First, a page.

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Welfare state

Diabetes is more fatal for the poor

Persons with type 1 diabetes run nearly triple the risk of fatal heart attacks if they have low incomes and little education.

No baby boom from cash-for-care benefits

The number of births per woman has declined since cash for childcare benefits were introduced in Norway.

Housing first for homeless people in Norway

Homeless persons in Norway can now choose how and where they want to live.

The Nordic welfare model is under economic and political pressure

Too many are receiving disability benefit. Too much sickness absence. Too few incentives to work.

Economic security for young Nordic adults wanes

Circumstances for jobless persons under the age of 25 in Sweden, Finland and Norway have changed dramatically the last 15 years. Many have become poor.

Earmarked taxes can finance elder boom costs

We will be twice as wealthy in 2060 as we are today. But it’s doubtful that we will be eager to pay more taxes – unless we know what the money is going to.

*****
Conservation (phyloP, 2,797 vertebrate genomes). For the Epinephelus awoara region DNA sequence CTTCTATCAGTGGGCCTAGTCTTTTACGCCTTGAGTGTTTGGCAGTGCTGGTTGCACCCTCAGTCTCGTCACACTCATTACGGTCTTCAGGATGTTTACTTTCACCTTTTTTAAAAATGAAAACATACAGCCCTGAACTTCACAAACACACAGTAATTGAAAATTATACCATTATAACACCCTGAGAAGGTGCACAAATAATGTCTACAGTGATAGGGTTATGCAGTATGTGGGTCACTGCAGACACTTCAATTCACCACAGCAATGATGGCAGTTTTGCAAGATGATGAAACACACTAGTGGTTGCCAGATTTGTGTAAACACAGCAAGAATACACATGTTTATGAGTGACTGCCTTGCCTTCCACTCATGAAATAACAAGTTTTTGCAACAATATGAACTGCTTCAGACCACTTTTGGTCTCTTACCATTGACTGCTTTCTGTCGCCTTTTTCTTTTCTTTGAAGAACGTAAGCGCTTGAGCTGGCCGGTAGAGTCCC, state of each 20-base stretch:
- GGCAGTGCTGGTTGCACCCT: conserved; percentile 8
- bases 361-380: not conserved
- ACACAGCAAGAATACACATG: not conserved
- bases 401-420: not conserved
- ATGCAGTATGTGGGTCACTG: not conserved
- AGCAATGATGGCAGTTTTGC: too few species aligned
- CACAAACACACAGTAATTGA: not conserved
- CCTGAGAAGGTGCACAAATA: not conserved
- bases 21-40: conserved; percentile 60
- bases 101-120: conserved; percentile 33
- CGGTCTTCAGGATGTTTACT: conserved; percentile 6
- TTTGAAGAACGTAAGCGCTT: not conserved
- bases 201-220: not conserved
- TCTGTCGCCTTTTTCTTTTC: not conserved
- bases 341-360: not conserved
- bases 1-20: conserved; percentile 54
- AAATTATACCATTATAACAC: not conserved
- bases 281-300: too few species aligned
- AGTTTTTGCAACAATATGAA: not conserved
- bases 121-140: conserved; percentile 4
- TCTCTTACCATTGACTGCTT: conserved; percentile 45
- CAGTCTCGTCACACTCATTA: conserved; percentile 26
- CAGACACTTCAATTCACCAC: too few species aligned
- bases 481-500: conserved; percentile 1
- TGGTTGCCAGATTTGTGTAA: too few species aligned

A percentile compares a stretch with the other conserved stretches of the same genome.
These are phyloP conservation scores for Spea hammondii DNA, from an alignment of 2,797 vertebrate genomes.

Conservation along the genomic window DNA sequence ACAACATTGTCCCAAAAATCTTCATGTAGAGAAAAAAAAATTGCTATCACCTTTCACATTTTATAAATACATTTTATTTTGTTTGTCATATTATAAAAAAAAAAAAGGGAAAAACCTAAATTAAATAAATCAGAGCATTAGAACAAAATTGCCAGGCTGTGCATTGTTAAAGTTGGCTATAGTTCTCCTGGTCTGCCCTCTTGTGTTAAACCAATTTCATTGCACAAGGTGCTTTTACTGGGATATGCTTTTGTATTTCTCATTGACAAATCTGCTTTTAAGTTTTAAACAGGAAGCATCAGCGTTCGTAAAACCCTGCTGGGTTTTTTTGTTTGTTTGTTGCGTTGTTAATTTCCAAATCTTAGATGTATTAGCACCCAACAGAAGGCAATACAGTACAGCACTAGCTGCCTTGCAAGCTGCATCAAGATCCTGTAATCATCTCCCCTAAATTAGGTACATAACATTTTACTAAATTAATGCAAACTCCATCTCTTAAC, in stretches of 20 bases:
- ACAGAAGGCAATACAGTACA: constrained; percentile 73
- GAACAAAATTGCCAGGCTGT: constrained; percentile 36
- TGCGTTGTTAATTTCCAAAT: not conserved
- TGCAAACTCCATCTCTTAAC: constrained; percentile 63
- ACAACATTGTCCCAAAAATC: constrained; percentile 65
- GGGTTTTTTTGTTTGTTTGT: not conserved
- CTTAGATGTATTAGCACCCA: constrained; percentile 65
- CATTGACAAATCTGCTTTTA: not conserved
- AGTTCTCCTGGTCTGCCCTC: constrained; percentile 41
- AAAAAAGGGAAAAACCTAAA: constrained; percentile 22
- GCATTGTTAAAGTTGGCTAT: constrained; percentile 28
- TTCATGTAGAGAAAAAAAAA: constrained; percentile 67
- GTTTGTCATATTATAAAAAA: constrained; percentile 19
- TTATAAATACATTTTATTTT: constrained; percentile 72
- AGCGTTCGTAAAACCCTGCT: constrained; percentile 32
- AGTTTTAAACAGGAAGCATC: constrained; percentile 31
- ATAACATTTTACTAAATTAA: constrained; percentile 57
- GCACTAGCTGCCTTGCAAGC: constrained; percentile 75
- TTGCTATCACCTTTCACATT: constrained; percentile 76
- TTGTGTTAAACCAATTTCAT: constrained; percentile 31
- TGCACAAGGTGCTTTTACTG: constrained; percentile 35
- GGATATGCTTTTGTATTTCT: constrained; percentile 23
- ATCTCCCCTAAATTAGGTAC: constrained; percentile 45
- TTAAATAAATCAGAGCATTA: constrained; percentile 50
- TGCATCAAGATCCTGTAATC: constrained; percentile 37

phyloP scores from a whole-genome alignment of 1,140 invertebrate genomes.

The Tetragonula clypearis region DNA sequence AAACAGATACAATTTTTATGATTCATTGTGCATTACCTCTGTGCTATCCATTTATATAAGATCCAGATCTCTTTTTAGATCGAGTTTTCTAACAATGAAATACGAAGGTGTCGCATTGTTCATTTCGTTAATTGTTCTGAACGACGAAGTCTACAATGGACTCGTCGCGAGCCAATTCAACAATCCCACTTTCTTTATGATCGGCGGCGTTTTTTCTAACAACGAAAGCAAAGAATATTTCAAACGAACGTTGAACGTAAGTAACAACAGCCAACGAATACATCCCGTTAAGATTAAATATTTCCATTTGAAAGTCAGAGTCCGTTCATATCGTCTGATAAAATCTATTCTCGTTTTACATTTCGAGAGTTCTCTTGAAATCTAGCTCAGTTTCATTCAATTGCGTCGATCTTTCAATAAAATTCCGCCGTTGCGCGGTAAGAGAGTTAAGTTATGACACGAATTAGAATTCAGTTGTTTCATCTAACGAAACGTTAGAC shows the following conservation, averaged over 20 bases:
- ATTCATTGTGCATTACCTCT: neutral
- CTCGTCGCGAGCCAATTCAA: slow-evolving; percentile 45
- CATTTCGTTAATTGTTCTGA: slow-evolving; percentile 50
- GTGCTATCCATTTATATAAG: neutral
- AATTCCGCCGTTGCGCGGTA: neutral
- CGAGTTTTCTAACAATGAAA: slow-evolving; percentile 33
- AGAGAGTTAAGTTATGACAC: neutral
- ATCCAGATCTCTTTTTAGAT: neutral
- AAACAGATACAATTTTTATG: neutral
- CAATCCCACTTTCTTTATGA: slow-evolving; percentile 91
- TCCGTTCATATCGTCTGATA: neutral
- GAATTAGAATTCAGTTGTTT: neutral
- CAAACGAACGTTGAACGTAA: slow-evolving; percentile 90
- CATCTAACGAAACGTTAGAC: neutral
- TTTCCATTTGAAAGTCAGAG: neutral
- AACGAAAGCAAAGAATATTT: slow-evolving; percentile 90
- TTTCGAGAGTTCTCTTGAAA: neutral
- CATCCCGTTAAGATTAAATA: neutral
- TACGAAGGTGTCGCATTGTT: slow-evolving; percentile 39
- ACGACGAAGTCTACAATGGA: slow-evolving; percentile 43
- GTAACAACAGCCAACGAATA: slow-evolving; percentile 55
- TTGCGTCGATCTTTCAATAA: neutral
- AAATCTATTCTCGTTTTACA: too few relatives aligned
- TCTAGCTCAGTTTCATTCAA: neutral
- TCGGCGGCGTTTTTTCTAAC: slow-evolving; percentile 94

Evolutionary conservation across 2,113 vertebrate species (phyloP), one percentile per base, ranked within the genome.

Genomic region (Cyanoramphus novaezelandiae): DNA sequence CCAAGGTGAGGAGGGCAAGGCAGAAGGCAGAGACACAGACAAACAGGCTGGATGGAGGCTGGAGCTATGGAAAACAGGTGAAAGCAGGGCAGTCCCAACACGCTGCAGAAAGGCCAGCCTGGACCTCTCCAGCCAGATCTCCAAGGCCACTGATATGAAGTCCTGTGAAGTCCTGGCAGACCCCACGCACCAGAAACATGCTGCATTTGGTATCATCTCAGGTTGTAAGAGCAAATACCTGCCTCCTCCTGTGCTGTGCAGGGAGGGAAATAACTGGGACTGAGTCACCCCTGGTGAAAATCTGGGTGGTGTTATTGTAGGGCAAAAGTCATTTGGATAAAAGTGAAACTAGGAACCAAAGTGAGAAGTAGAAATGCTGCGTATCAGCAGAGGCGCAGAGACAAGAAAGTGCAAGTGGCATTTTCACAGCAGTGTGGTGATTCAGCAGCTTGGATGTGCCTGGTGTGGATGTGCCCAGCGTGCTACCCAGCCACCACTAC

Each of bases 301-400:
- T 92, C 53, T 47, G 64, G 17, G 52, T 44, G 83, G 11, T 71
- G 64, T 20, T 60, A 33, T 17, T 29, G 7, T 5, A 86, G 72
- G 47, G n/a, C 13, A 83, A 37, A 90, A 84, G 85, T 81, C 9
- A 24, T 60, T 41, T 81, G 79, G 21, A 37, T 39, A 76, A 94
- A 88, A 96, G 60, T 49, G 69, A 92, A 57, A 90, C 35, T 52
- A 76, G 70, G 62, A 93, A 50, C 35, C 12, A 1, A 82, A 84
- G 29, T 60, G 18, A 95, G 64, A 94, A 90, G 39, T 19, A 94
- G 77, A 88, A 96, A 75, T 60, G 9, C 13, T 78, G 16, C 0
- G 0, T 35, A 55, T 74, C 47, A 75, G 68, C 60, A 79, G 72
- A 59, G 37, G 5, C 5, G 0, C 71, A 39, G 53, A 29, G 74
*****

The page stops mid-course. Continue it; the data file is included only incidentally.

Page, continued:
Welfare changed our view on children

The history of the Danish welfare state also tells the tale of how a generous welfare state changed how children are perceived. This can be traced to the changing school architecture.

Privatised vs. socialised health services

Depending on their leanings, politicians can portray privatisation as either a cure-all or the bane of Norwegian hospitals. Research doesn’t back either claim.

Privatised rental market inflates costs

Renting a flat in Oslo’s privatised real estate market is more expensive than in Stockholm and Copenhagen, where costs and rents are regulated. The two different Scandinavian systems each have their advantages and drawbacks.

More "disabled" in Sweden?

People in Sweden who cannot find work may be categorized as disabled, which in turn may make it more difficult for them to find employment over the long run.